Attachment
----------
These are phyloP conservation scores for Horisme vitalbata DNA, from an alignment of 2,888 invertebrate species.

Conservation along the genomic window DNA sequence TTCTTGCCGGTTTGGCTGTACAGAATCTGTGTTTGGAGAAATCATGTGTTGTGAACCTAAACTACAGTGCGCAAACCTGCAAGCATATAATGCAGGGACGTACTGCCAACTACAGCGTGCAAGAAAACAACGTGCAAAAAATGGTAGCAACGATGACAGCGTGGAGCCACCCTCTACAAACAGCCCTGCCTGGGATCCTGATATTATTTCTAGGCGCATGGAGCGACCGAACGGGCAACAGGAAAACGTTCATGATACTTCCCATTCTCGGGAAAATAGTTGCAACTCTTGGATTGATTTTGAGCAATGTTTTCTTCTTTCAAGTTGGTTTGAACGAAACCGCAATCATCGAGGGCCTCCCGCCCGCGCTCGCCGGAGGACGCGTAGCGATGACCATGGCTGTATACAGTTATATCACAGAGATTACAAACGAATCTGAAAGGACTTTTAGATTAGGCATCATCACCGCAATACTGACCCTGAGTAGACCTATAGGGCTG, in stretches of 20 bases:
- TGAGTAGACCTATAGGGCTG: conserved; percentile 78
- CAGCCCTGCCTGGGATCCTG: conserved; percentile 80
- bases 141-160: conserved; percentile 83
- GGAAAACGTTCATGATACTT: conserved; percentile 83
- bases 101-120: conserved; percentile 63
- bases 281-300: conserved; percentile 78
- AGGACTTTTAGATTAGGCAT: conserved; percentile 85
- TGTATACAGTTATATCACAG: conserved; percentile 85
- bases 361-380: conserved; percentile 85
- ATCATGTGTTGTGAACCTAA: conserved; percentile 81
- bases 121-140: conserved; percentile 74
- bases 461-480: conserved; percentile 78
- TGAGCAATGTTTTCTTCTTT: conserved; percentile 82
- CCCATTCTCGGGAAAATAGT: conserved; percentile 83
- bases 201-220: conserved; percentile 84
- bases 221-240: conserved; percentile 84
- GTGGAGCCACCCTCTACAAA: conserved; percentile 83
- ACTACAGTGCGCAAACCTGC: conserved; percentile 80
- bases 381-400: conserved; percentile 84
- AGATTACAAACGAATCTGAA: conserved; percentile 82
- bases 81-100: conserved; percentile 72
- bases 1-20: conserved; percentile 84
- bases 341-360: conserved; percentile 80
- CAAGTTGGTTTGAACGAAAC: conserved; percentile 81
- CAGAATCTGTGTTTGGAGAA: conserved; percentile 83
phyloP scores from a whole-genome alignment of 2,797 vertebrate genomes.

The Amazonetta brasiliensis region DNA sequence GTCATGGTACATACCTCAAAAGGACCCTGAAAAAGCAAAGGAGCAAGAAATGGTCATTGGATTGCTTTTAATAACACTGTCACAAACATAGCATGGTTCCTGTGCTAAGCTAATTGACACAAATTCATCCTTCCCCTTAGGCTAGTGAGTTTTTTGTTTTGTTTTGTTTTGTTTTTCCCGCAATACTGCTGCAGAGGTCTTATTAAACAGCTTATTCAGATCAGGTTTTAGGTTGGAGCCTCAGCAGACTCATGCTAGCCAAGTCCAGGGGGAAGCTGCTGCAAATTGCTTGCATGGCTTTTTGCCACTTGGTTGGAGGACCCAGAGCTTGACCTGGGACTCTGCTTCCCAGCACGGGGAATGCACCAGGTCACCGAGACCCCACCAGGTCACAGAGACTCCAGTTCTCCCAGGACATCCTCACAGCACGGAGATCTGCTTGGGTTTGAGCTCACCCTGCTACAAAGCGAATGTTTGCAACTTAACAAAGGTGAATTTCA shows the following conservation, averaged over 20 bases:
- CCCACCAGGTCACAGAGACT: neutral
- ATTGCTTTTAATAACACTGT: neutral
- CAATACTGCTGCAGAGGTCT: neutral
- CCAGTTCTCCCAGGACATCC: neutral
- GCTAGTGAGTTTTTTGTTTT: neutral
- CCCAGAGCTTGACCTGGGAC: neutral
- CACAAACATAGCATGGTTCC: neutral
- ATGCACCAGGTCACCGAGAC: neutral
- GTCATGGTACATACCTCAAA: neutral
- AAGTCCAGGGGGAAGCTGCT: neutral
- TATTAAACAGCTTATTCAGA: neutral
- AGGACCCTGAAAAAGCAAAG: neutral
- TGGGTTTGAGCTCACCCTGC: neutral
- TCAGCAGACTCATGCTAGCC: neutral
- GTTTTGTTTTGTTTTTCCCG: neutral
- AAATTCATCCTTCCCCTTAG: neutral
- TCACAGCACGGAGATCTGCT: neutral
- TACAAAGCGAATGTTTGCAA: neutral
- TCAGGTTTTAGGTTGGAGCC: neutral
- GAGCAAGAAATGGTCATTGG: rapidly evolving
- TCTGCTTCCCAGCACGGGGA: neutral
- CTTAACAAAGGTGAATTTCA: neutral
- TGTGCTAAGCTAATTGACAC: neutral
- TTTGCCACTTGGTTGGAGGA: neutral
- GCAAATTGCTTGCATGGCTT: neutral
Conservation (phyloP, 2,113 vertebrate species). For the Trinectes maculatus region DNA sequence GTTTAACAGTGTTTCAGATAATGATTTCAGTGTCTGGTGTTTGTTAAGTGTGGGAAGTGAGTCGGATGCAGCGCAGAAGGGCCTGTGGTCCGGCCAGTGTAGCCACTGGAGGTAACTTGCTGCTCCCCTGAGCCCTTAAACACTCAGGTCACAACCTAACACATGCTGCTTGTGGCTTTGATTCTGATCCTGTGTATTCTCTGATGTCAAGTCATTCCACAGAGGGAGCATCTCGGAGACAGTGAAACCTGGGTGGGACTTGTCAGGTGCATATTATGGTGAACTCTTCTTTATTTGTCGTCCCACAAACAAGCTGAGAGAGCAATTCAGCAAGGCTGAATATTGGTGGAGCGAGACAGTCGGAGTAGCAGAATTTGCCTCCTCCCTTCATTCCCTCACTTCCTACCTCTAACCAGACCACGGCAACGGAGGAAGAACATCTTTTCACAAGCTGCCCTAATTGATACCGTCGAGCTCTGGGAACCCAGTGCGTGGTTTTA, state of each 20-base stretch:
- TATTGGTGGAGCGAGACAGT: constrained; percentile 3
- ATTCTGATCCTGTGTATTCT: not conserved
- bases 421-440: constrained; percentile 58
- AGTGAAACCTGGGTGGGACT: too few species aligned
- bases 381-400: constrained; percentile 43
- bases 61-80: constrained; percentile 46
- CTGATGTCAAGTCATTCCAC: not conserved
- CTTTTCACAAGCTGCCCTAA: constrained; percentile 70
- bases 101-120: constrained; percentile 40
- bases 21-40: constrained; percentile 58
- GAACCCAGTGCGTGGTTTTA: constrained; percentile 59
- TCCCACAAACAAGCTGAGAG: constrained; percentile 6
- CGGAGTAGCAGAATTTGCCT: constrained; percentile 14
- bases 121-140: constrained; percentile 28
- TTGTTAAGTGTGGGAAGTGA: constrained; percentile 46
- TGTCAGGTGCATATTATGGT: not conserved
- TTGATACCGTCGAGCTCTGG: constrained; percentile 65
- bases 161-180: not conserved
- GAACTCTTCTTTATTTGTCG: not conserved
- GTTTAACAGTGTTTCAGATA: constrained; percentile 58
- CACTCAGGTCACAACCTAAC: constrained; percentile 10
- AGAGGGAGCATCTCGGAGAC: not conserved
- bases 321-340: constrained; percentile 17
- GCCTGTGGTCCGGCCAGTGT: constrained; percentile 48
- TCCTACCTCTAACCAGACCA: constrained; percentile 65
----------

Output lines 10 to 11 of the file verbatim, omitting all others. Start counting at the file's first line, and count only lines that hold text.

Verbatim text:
- TGTATACAGTTATATCACAG: conserved; percentile 85
- bases 361-380: conserved; percentile 85